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Napa Valley hotels report further drops in revenue, occupancy

Napa Valley hotels report further drops in revenue, occupancy

Napa's Westin Verasa hotel

Napa's Westin Verasa hotel as seen during the county-wide shelter-at-home order and the COVID-19 outbreak. Hotel revenue across the county has plummeted in recent weeks. 

In the span of just a few weeks, Napa County hotel occupancy has plummeted to an unheard of 13 percent.

“The coronavirus continues to have a substantial negative impact on Napa Valley’s tourism industry,” said a news release from Visit Napa Valley.

Visit Napa Valley received preliminary Smith Travel Research (STR) data for the past week, showing hotel occupancy currently averaging at 13 percent during the week of March 15-21.

From March 1 to March 21, STR data for Napa County showed:

  • The average daily rate (ADR) was down 3.3 percent ($266.06 vs $275 in 2019)
  • Year over year hotel occupancy was down 41.8 percent (38.6 percent vs 66.3 percent in 2019)
  • Revenue per available room (RevPar) was down 43.7 percent ($102.65 vs $182.36 in 2019)
  • Total hotel revenue was down 43.6 percent ($10.8 million vs $19.2 million in 2019)

“While we will not know the full economic impact of this for quite some time, we continue to encourage visitors to plan ahead and consider purchasing gift certificates at hotels, restaurants, wineries, and other Napa Valley experiences to be enjoyed once travel restrictions have been lifted,” said Linsey Gallagher, president and CEO of Visit Napa Valley.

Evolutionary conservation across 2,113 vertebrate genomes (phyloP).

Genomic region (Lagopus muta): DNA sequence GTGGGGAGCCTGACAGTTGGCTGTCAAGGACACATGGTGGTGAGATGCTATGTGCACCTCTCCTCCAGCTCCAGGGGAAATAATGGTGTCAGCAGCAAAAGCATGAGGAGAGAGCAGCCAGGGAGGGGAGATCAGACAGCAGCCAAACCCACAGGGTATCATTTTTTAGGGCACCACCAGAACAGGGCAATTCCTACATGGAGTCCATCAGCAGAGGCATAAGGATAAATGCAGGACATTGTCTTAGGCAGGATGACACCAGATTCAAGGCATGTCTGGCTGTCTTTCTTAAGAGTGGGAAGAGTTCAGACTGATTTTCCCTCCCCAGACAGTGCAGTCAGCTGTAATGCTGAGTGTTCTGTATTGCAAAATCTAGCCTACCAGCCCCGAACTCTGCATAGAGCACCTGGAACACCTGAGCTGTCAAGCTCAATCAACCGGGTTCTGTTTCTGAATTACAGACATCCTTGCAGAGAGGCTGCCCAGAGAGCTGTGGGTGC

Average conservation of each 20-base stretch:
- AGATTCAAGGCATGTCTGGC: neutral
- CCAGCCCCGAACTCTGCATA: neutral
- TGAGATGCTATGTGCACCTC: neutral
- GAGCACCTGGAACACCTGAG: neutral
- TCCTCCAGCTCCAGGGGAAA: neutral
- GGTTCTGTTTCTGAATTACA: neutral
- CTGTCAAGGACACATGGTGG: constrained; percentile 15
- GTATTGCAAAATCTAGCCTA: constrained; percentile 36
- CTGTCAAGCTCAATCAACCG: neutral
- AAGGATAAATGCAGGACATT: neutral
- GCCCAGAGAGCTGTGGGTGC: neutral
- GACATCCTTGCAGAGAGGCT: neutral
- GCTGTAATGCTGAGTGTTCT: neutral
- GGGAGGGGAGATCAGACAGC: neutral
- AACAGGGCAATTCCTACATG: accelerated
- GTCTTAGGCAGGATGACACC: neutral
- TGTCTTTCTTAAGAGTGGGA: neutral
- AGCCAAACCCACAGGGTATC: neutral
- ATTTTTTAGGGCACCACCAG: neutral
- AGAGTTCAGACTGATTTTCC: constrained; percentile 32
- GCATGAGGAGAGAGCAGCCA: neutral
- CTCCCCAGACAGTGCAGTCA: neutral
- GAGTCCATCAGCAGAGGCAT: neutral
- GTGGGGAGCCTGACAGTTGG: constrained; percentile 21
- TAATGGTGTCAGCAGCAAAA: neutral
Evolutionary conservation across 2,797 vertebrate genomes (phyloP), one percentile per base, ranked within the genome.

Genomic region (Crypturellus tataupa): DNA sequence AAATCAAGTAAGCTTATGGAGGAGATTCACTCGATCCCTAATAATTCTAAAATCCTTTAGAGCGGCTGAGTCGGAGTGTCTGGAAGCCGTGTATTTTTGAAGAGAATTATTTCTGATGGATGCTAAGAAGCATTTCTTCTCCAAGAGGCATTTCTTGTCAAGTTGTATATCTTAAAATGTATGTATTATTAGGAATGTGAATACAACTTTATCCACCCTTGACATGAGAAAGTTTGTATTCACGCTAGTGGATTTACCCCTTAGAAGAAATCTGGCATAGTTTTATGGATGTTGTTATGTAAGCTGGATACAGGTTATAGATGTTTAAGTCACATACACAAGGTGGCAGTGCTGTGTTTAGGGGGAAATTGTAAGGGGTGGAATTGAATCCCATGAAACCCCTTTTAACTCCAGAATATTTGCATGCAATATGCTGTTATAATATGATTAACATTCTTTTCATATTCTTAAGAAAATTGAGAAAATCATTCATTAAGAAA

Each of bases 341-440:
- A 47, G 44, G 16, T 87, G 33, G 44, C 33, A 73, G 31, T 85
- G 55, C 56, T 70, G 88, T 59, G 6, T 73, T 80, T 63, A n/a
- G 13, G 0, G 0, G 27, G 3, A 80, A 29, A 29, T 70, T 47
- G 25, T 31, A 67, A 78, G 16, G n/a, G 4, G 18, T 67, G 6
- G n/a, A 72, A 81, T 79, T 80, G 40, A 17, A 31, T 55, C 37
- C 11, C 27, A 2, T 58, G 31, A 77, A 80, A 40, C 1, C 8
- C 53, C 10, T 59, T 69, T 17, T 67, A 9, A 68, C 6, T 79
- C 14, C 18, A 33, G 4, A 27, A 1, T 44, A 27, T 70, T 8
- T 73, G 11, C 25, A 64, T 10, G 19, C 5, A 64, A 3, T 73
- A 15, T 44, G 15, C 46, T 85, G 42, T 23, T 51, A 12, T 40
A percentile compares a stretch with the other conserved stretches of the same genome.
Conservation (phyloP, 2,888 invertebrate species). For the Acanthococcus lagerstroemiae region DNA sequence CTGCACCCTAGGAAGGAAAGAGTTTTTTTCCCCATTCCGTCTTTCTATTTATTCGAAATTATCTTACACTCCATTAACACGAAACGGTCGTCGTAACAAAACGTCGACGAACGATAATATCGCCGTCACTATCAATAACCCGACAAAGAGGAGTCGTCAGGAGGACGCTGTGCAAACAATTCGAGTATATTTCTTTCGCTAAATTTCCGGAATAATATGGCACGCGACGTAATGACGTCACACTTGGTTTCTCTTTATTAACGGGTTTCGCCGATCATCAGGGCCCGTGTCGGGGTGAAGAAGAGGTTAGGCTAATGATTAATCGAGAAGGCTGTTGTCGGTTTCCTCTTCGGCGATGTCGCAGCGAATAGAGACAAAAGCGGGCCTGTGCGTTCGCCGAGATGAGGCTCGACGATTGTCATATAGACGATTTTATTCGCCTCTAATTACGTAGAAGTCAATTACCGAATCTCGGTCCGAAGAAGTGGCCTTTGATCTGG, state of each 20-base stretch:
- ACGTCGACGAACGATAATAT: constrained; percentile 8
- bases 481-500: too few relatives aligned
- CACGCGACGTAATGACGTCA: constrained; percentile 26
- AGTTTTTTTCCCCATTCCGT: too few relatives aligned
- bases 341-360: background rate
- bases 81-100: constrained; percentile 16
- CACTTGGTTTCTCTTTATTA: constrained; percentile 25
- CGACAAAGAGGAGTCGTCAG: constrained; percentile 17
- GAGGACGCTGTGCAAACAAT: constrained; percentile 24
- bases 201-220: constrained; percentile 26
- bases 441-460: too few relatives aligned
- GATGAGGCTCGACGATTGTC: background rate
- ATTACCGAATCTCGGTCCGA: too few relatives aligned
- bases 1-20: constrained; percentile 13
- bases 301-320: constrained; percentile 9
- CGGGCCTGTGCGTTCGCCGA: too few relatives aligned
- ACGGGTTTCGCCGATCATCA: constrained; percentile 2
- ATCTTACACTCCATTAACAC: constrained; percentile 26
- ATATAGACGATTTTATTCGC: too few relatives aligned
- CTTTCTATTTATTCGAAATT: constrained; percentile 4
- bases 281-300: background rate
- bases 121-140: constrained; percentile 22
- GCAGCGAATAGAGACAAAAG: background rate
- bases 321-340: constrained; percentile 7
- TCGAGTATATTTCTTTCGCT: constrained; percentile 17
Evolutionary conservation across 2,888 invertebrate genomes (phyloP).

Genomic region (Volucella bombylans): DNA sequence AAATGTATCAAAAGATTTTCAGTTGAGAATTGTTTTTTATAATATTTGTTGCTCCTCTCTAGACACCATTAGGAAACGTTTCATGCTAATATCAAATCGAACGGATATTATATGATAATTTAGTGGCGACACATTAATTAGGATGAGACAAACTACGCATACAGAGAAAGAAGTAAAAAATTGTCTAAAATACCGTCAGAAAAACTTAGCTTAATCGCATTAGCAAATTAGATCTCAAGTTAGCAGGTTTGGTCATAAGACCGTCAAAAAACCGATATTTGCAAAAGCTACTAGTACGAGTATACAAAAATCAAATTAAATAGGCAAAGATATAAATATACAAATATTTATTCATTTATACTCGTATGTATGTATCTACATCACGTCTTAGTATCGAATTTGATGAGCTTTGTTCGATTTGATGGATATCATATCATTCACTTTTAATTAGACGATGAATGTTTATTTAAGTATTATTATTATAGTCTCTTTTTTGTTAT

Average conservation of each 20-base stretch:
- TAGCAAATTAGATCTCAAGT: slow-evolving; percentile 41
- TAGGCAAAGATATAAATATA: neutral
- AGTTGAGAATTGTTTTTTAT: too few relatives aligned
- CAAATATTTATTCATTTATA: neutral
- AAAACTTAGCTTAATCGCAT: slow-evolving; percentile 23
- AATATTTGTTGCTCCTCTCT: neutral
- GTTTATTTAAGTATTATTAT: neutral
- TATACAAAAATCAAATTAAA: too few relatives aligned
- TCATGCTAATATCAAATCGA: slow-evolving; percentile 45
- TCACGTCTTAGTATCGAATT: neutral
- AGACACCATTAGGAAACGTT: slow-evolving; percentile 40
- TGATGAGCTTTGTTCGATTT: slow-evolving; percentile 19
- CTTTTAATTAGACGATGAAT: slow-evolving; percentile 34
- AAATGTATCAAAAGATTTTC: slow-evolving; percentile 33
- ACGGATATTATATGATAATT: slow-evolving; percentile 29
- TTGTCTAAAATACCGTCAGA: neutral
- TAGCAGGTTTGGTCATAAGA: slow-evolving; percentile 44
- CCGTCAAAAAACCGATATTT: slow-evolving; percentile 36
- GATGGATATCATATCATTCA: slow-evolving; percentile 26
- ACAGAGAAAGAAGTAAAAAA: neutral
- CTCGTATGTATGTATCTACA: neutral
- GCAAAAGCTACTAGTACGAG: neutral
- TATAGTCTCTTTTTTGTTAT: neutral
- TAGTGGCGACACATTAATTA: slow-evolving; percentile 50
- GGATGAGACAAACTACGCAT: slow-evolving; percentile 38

“In the meantime, the health and safety of our visitors, employees and our community remains our top priority.”

Nationwide, the U.S. hotel industry reported significant year-over-year declines in the three key performance metrics during the week of March 15-21, according to STR.

In comparison with the week of March 17-23, 2019, the industry recorded the following:

  • Occupancy: down 56.4% to 30.3%
  • Average daily rate (ADR): down 30.2% to $93.41
  • Revenue per available room (RevPAR): down 69.5% to $28.32

“RevPAR decreases are at unprecedented levels—worse than those seen during 9/11 and the financial crisis,” said Jan Freitag, STR’s senior VP of lodging insights.

“Seven of 10 rooms were empty around the country. That average is staggering on its own, but it’s tougher to process when you consider that occupancy will likely fall further.

With most events cancelled around the nation, group occupancy was down to one percent with a year-over-year RevPAR decline of 96.6%.

The industry is no doubt facing a situation that will take a concerted effort by brands, owners and the government to overcome.”

San Francisco/San Mateo, recorded the worst declines in each of the three key performance metrics: occupancy (-80.7% to 16.6%), ADR (-44.7% to $151.25) and RevPAR (-89.3% to $25.08).

Editor’s note: Because of the health implications of the COVID-19 virus, this article is being made available free to all online readers. If you’d like to join us in supporting the mission of local journalism, please visit

You can reach reporter Jennifer Huffman at 256-2218 or

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Business Editor

Jennifer Huffman is the business editor and a general assignment reporter for the Napa Valley Register. I cover a wide variety of topics for the newspaper. I've been with the Register since 2005.

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